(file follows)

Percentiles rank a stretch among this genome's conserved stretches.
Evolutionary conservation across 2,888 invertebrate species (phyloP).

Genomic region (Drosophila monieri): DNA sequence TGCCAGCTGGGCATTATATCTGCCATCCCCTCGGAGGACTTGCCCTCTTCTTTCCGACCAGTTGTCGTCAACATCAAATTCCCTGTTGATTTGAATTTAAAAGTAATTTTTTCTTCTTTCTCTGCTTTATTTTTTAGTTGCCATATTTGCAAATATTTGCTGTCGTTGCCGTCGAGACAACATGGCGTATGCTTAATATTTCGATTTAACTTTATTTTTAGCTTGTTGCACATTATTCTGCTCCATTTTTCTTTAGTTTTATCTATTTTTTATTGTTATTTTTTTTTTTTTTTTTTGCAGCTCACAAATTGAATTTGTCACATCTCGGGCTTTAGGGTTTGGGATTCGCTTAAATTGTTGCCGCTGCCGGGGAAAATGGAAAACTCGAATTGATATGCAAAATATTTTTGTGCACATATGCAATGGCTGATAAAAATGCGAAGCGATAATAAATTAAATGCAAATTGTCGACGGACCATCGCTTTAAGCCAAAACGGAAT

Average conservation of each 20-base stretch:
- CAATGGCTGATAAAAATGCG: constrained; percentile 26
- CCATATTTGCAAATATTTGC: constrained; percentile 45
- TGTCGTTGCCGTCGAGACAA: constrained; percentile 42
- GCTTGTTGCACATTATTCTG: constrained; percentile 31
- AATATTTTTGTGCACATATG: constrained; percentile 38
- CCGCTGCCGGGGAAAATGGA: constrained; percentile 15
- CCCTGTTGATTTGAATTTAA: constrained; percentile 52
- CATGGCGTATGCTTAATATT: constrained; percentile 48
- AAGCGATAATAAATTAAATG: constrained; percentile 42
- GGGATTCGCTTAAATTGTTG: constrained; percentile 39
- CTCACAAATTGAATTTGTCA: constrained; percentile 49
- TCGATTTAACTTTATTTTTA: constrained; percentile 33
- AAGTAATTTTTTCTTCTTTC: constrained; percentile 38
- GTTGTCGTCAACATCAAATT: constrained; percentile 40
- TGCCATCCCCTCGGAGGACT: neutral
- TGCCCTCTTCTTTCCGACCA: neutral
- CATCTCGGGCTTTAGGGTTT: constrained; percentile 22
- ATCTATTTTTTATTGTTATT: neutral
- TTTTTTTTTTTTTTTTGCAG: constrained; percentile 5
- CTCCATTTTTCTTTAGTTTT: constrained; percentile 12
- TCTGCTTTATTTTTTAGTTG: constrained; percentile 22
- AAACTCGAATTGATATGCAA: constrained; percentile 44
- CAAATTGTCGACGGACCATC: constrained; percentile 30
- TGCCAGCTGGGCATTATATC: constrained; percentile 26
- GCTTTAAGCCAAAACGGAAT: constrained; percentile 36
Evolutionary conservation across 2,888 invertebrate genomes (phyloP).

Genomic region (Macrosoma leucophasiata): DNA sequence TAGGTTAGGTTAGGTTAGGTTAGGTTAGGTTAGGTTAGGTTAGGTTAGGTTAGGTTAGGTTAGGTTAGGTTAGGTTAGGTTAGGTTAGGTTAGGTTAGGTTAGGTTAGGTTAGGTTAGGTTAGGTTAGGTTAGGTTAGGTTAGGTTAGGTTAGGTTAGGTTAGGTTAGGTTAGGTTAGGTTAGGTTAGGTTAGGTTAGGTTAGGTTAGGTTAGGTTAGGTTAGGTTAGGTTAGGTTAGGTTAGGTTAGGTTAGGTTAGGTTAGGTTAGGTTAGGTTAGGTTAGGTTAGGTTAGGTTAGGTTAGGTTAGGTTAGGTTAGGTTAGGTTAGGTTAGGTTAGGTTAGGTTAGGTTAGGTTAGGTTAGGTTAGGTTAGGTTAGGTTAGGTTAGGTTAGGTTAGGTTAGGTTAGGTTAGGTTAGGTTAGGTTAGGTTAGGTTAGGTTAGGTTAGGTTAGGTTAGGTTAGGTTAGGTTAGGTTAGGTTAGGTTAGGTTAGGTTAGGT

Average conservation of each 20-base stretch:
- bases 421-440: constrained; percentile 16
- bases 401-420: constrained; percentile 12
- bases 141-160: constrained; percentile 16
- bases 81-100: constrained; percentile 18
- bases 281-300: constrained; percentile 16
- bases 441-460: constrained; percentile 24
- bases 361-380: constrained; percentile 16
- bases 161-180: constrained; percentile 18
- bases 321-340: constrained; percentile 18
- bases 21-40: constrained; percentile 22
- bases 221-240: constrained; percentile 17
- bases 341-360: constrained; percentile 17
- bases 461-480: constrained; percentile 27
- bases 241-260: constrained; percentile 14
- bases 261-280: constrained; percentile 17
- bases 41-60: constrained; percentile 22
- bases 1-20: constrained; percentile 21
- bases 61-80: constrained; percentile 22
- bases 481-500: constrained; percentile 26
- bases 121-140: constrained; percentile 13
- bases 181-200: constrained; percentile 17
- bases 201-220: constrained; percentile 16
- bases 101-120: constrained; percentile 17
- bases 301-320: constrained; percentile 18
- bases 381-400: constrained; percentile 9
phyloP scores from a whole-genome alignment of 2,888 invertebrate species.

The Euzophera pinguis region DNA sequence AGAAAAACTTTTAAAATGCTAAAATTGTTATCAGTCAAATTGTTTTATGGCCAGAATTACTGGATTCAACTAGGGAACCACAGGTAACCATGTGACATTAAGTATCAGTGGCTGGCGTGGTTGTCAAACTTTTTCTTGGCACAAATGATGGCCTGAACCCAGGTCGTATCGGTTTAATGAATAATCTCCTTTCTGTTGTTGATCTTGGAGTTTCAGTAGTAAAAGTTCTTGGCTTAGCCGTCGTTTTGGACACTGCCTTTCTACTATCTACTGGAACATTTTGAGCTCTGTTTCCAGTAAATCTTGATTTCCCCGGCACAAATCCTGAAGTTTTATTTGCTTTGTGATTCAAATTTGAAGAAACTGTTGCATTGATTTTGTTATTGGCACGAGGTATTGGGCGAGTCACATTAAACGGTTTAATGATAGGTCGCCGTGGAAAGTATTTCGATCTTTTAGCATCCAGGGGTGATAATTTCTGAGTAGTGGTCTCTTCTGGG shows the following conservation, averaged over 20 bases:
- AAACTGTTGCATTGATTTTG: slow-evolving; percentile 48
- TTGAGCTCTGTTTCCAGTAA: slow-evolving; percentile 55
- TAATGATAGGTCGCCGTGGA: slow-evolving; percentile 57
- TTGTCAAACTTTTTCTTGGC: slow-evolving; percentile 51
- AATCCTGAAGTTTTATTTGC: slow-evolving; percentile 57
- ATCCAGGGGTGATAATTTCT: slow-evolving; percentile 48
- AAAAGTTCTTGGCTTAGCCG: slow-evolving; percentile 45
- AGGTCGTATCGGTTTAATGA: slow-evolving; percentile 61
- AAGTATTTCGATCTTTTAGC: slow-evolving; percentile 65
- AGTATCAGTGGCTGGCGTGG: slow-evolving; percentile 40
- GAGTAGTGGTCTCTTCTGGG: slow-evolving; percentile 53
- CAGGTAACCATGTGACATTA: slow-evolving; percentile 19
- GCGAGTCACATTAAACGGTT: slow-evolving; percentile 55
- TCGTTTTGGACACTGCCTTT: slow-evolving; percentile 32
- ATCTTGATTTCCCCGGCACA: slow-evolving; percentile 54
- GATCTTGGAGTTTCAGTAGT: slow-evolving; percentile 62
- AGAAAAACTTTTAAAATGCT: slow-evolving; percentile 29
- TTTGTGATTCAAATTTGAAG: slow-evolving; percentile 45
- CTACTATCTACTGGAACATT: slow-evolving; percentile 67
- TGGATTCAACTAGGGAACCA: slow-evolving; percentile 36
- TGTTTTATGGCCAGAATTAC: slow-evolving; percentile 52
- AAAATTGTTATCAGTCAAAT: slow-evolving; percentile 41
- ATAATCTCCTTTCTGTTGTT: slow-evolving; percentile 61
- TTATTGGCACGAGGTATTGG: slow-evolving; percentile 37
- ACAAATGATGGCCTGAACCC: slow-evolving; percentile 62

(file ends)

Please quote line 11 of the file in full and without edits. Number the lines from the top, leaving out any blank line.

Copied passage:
- CCCTGTTGATTTGAATTTAA: constrained; percentile 52